Case Study

What do you need to build a successful SaaS?

Product · Marketing

Voliyo recently undertook a piece of consulting work that looked at, beyond a good product offering, what makes a successful SaaS company. Voliyo investigated how SaaS companies market themselves and what kind of resources they offer beyond the products themselves.

Our findings, outlined below, aren't groundbreaking by any means, but we thought it would be good get them down succinctly, in the hope that they might help others in their own business ventures.

To start with, we put ourselves in the shoes of engineers (who are generally the target audiences of SaaSs), and pondered; what does an engineer look for when evaluating a new technology / service?

We came up with the following high level questions:

· Does this particular product fit my needs?
· Does the pricing plan fit my current needs, and will it continue to fit my needs even if I 'scale'?
· Is this product easy to integrate into my current tech stack? How long would it take me, or another engineer, to integrate?
· Does this service offer enough documentation? Are there enough tutorials to get started with?
· Who can I contact if I get stuck? Does this product offer a support service?
· What does the internet say about this particular product?

We therefore deduced the essential components of a good SaaS landing / homepage to be:

· A short overview of the product offering
· A short overview of the pricing structure
· Links to beginner integration guides, as well as links to more detailed docs
· Links to to a clear pricing plan
· Links to a more in-depth product overview

Docs & Guides

Both docs and guides are resources used by engineers when evaluating and integrating a piece of software into their own tech stacks.

Docs (or API references) provide engineers insights into the finer configuration details of a given piece of software, whereas guides are step by step tutorials that help engineers achieve specific goals. Think of API docs as encyclopedias and guides as user manuals. Most SaaS companies split their docs / guides away from their marketing websites, and we noted that these usually exist on subdomains, e.g. docs.mysaas.com. We found there are quite a few tools used to generate docs, e.g. Redocly, and even more tools used to bundle up guides, such as Docosaurus. Ultimately, it doesn't matter which build tools you choose, but the key thing to remember is to make sure that your docs & guides are split into easy-to-navigate chunks; a beginner should be able to integrate your SaaS quickly, and a more advanced user should be able to navigate through your docs to fine-tune their integration.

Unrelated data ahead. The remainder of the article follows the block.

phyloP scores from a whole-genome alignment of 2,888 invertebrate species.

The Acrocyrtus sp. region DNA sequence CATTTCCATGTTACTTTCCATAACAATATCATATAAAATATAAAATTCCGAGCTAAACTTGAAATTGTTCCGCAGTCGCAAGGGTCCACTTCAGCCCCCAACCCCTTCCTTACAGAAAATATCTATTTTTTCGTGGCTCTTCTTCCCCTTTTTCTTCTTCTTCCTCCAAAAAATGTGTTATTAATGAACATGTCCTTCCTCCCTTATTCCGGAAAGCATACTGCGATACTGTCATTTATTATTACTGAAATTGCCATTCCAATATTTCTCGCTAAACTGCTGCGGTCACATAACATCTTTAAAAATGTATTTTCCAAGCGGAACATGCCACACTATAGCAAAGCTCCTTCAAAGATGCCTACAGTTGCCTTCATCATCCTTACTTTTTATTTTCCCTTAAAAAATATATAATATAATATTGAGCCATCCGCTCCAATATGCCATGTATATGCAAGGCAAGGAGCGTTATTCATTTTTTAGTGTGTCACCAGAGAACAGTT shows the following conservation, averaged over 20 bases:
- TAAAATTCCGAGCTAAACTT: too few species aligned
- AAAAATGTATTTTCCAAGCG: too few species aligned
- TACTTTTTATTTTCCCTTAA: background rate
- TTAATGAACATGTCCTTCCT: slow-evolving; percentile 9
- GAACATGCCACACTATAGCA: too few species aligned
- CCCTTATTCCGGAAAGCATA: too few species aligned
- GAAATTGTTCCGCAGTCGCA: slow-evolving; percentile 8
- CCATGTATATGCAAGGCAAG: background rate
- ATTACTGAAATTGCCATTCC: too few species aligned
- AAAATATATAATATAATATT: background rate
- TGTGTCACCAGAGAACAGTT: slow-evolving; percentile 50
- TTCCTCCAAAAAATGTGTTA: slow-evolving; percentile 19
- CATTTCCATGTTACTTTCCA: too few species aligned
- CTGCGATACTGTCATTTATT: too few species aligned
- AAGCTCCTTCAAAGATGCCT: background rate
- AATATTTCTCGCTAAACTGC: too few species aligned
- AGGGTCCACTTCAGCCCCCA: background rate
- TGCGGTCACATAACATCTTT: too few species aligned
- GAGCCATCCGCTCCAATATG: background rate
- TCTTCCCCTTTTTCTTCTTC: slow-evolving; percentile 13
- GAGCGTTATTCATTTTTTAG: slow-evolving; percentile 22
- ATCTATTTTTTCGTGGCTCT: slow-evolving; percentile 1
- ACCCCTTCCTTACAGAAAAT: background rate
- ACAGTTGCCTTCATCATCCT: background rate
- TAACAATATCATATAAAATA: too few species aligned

Blogs, Community & Support

Companies often neglect their blogs in favour of working on more tangible projects. Naturally, we understand that blogs are never a priority, but we've certainly observed that most successful SaaS companies produce high quality tech blogs. Putting ourselves into an engineer's shoes, we'd naturally be curious about the soundness of a company if we were to choose a SaaS/IaaS instead of rolling out our own implementation. Blogs both help prove a company's competency, as well as fuel their online presence.

Likewise, FAQ pages help to prove the legitimacy of a company; if an engineer sees a FAQ page, they'll automatically feel that they're integrating a tried and tested product.

Pricing Structures

Evaluating a pricing structure is often the last stage in choosing a SaaS; it's crucial for a team to understand both how much a product will cost their business now, and in the future, as business needs grow. Mysterious 'Contact us' plans, or plans that don't explain what happens if you go over certain limits, instantly create ambiguity. In a world where people have a wide range of choice at their fingertips, the less ambiguity you create, the more likely people will choose your product offering.


There are a plethora of good software products on the market, but we've observed that a lot of these fall short on the last hurdle, and don't explain their products simply or create adequate resources that prove their legitimacy.

Relying on a SaaS/PaaS/IaaS is more than just integrating a product into a tech stack and setting up a monthly payment. Integrating a separate system into your own tech stack means putting your trust into that system, treating it as a reliable component that won't fall over or spew out bad responses, and ultimately, putting your trust into a business that will (hopefully) be there to support if/when things aren't plain sailing.

Clear pricing plans, solid docs and guides, and community / support features, may often seem like after-thoughts, but these are just as essential as producing high quality technology.

Tom Szpytman - 17.11.2020